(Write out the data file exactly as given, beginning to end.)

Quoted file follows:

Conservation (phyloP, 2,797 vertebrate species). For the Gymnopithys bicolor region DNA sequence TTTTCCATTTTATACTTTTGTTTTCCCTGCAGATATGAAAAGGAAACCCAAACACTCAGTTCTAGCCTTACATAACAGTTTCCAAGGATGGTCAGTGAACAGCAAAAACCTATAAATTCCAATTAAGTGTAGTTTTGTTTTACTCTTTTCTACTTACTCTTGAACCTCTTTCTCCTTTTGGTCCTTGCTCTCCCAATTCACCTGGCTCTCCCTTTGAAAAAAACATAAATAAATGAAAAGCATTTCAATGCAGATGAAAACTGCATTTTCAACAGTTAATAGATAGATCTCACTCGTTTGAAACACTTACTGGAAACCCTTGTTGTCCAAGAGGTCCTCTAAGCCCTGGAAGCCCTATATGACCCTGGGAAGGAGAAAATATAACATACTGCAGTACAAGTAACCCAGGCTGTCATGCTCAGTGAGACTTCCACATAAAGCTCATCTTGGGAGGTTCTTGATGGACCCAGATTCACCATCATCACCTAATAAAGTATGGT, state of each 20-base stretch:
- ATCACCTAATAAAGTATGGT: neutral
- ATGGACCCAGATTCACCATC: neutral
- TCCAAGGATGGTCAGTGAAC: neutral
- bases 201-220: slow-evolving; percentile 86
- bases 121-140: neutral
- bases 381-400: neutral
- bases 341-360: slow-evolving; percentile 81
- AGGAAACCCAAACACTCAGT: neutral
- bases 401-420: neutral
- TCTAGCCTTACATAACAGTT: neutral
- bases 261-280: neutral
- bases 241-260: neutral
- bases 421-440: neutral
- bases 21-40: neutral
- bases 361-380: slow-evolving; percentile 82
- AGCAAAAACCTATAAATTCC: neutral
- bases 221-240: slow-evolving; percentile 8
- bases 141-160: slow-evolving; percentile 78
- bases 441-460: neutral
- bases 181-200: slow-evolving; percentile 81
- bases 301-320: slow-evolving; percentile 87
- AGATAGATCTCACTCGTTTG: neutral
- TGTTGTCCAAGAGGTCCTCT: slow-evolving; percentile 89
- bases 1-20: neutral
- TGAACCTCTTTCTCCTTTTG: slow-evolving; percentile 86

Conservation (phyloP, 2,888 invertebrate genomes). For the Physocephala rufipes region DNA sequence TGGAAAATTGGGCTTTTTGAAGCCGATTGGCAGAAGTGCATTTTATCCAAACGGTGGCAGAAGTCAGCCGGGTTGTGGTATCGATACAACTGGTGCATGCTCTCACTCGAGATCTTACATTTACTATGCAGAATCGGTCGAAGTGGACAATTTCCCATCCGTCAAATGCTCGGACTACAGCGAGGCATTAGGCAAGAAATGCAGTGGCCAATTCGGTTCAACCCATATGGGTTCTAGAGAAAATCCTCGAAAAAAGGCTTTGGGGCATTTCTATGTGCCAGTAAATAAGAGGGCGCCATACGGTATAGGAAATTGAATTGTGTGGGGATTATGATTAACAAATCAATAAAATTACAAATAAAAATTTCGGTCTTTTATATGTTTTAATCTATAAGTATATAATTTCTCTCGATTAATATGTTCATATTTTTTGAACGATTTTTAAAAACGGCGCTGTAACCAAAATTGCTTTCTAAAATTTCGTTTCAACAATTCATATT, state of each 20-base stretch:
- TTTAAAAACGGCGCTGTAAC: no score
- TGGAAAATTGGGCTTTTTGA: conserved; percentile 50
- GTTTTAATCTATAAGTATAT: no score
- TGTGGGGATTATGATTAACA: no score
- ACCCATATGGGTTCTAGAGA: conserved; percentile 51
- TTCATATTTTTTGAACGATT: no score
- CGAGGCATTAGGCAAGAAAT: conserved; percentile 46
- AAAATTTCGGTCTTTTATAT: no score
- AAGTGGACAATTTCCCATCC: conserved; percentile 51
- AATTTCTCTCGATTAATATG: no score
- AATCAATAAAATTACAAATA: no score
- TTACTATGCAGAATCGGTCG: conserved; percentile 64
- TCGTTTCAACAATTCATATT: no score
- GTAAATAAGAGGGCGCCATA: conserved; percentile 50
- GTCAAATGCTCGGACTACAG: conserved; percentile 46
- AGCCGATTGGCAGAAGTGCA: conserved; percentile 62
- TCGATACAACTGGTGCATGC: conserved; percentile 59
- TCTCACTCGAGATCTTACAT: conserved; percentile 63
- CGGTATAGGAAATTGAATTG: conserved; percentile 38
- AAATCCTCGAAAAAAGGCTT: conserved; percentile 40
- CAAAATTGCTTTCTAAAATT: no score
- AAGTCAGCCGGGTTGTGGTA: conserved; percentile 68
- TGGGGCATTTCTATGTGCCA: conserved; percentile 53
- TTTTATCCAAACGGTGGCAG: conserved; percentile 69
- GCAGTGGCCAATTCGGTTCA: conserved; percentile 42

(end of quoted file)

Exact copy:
Conservation (phyloP, 2,797 vertebrate species). For the Gymnopithys bicolor region DNA sequence TTTTCCATTTTATACTTTTGTTTTCCCTGCAGATATGAAAAGGAAACCCAAACACTCAGTTCTAGCCTTACATAACAGTTTCCAAGGATGGTCAGTGAACAGCAAAAACCTATAAATTCCAATTAAGTGTAGTTTTGTTTTACTCTTTTCTACTTACTCTTGAACCTCTTTCTCCTTTTGGTCCTTGCTCTCCCAATTCACCTGGCTCTCCCTTTGAAAAAAACATAAATAAATGAAAAGCATTTCAATGCAGATGAAAACTGCATTTTCAACAGTTAATAGATAGATCTCACTCGTTTGAAACACTTACTGGAAACCCTTGTTGTCCAAGAGGTCCTCTAAGCCCTGGAAGCCCTATATGACCCTGGGAAGGAGAAAATATAACATACTGCAGTACAAGTAACCCAGGCTGTCATGCTCAGTGAGACTTCCACATAAAGCTCATCTTGGGAGGTTCTTGATGGACCCAGATTCACCATCATCACCTAATAAAGTATGGT, state of each 20-base stretch:
- ATCACCTAATAAAGTATGGT: neutral
- ATGGACCCAGATTCACCATC: neutral
- TCCAAGGATGGTCAGTGAAC: neutral
- bases 201-220: slow-evolving; percentile 86
- bases 121-140: neutral
- bases 381-400: neutral
- bases 341-360: slow-evolving; percentile 81
- AGGAAACCCAAACACTCAGT: neutral
- bases 401-420: neutral
- TCTAGCCTTACATAACAGTT: neutral
- bases 261-280: neutral
- bases 241-260: neutral
- bases 421-440: neutral
- bases 21-40: neutral
- bases 361-380: slow-evolving; percentile 82
- AGCAAAAACCTATAAATTCC: neutral
- bases 221-240: slow-evolving; percentile 8
- bases 141-160: slow-evolving; percentile 78
- bases 441-460: neutral
- bases 181-200: slow-evolving; percentile 81
- bases 301-320: slow-evolving; percentile 87
- AGATAGATCTCACTCGTTTG: neutral
- TGTTGTCCAAGAGGTCCTCT: slow-evolving; percentile 89
- bases 1-20: neutral
- TGAACCTCTTTCTCCTTTTG: slow-evolving; percentile 86

Conservation (phyloP, 2,888 invertebrate genomes). For the Physocephala rufipes region DNA sequence TGGAAAATTGGGCTTTTTGAAGCCGATTGGCAGAAGTGCATTTTATCCAAACGGTGGCAGAAGTCAGCCGGGTTGTGGTATCGATACAACTGGTGCATGCTCTCACTCGAGATCTTACATTTACTATGCAGAATCGGTCGAAGTGGACAATTTCCCATCCGTCAAATGCTCGGACTACAGCGAGGCATTAGGCAAGAAATGCAGTGGCCAATTCGGTTCAACCCATATGGGTTCTAGAGAAAATCCTCGAAAAAAGGCTTTGGGGCATTTCTATGTGCCAGTAAATAAGAGGGCGCCATACGGTATAGGAAATTGAATTGTGTGGGGATTATGATTAACAAATCAATAAAATTACAAATAAAAATTTCGGTCTTTTATATGTTTTAATCTATAAGTATATAATTTCTCTCGATTAATATGTTCATATTTTTTGAACGATTTTTAAAAACGGCGCTGTAACCAAAATTGCTTTCTAAAATTTCGTTTCAACAATTCATATT, state of each 20-base stretch:
- TTTAAAAACGGCGCTGTAAC: no score
- TGGAAAATTGGGCTTTTTGA: conserved; percentile 50
- GTTTTAATCTATAAGTATAT: no score
- TGTGGGGATTATGATTAACA: no score
- ACCCATATGGGTTCTAGAGA: conserved; percentile 51
- TTCATATTTTTTGAACGATT: no score
- CGAGGCATTAGGCAAGAAAT: conserved; percentile 46
- AAAATTTCGGTCTTTTATAT: no score
- AAGTGGACAATTTCCCATCC: conserved; percentile 51
- AATTTCTCTCGATTAATATG: no score
- AATCAATAAAATTACAAATA: no score
- TTACTATGCAGAATCGGTCG: conserved; percentile 64
- TCGTTTCAACAATTCATATT: no score
- GTAAATAAGAGGGCGCCATA: conserved; percentile 50
- GTCAAATGCTCGGACTACAG: conserved; percentile 46
- AGCCGATTGGCAGAAGTGCA: conserved; percentile 62
- TCGATACAACTGGTGCATGC: conserved; percentile 59
- TCTCACTCGAGATCTTACAT: conserved; percentile 63
- CGGTATAGGAAATTGAATTG: conserved; percentile 38
- AAATCCTCGAAAAAAGGCTT: conserved; percentile 40
- CAAAATTGCTTTCTAAAATT: no score
- AAGTCAGCCGGGTTGTGGTA: conserved; percentile 68
- TGGGGCATTTCTATGTGCCA: conserved; percentile 53
- TTTTATCCAAACGGTGGCAG: conserved; percentile 69
- GCAGTGGCCAATTCGGTTCA: conserved; percentile 42